The Art of Racing (motorcycles) in the Rain (at the Nordschleife)

This week I was blessed with a wonderful surprise; an unexpected outing at the Doc Scholl motorcycle training school as a last-minute instructor. After the usual COVID-19 travel problems, the organisation found themselves uncomfortably close to fully-booked on Sunday night. And thanks to Simon not making it over, and both Andy Carlile’s and Bruce’s recommendation, I rocked up to the Doc Scholl course on Monday morning for my first-ever attempt at coaching customers around the Nordschleife ON A BIKE!

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(Now if you’re new to these pages, you might not know that I was actually a professional motorcycle rider type person for a decade before I upped-sticks and set up home at the ‘Ring. But now you do.)

I don’t want to bore all you guys with my rather uneventful story of coaching newbies and beginners around the Nordschleife. I’ll keep it brief; I was the ‘Springer’, the on-standby, problem-solving instructor who could be relied upon to do some one-on-one lead-follow with any rider of any ability. But I guessed I’d be dealt the slower guys and girls, so I arrived to work in my waterproof Halversson’s cordura, astride my very sensible BMW F800GS.

As it turned out, I probably did less than 6 laps in full wet conditions, and I did many more in gloriously sunny conditions. But this article is NOT about my own experiences. It’s about what happened on the morning of the second day, when the heavens opened for a solid hour, and Andy wheeled out his SECOND YZF-R1 trackbike, on full Dunlop racing wet tyres…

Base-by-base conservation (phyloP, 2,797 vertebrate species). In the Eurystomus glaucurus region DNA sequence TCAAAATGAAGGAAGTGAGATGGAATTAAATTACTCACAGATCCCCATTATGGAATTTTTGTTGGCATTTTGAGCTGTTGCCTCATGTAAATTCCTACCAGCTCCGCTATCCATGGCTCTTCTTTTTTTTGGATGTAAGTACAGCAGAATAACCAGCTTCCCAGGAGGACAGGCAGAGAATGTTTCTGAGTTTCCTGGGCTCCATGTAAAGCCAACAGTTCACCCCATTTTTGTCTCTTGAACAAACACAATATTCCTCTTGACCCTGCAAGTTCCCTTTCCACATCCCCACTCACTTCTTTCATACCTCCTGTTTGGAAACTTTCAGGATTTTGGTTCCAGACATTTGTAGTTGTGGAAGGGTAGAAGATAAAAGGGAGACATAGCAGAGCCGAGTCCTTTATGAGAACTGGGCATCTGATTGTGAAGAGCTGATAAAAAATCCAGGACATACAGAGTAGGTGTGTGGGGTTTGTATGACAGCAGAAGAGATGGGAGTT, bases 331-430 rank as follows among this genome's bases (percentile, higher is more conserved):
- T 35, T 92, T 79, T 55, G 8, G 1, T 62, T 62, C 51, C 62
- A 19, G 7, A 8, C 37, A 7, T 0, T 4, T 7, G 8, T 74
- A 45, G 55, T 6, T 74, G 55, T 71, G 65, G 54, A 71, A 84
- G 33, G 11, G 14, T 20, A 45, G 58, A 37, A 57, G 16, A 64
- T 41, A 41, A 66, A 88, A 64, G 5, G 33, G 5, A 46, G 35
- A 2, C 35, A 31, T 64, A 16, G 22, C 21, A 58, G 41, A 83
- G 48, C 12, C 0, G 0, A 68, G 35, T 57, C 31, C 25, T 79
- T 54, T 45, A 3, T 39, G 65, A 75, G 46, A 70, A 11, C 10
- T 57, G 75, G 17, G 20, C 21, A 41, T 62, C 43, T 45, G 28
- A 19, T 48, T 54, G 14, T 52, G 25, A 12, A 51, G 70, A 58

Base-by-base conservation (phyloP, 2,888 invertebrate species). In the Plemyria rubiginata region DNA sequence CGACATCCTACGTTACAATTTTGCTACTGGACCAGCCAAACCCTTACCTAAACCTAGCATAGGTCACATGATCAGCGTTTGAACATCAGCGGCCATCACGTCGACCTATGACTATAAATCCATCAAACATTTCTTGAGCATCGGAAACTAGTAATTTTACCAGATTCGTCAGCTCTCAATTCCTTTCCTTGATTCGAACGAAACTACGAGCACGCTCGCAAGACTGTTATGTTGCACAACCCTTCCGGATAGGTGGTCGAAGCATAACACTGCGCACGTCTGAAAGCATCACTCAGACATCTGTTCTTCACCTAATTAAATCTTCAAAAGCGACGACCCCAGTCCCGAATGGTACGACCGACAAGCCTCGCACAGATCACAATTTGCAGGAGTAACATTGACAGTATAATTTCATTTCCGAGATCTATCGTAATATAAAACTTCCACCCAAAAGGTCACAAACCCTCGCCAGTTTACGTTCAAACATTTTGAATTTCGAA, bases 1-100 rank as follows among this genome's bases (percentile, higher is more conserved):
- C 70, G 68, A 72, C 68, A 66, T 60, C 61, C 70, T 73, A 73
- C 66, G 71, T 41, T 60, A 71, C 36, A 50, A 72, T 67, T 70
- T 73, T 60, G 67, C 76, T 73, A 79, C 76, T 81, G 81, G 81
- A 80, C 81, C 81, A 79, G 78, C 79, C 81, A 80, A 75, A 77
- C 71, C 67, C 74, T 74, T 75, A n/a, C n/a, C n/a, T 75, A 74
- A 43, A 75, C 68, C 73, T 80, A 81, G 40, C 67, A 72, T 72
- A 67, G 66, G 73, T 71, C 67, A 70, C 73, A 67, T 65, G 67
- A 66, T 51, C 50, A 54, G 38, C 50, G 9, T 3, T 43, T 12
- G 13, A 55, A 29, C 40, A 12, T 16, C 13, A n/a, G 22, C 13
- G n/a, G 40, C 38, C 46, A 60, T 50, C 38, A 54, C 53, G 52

WET WEATHER TYRES, INSTRUCTORS, AND CHEEKINESS

To put this in perspective, while we had all ridden a few wet laps over the previous day (and this very morning), the weather at this point was a deluge. It was like standing in a slightly chilly shower at a posh hotel. With the radar showing a clear 1-2 hours of these conditions, Imke and Christoph ordered two buses (from Kraemer, in the village) for some fun ‘touring’ laps.

At this point, with nobody on the track, and no demand from the customers, Andy put his yellow, bitsa, R1 at the front of the cones and set about asking/cajoling/begging for permission.

Permission granted, he set off. The video you see above is actually his second lap of the day on those tyres. I’ll let Andy explain a little more:

So there you go. You can actually go sub-10, in the wet, at the Nuerburgring Nordschleife. Provided you have a disposable second race bike, bags of skill, buckets of experience and plenty of confidence. Oh, and a set of racing wets too.

More photos from a fabulous two days of motorcycle training below:

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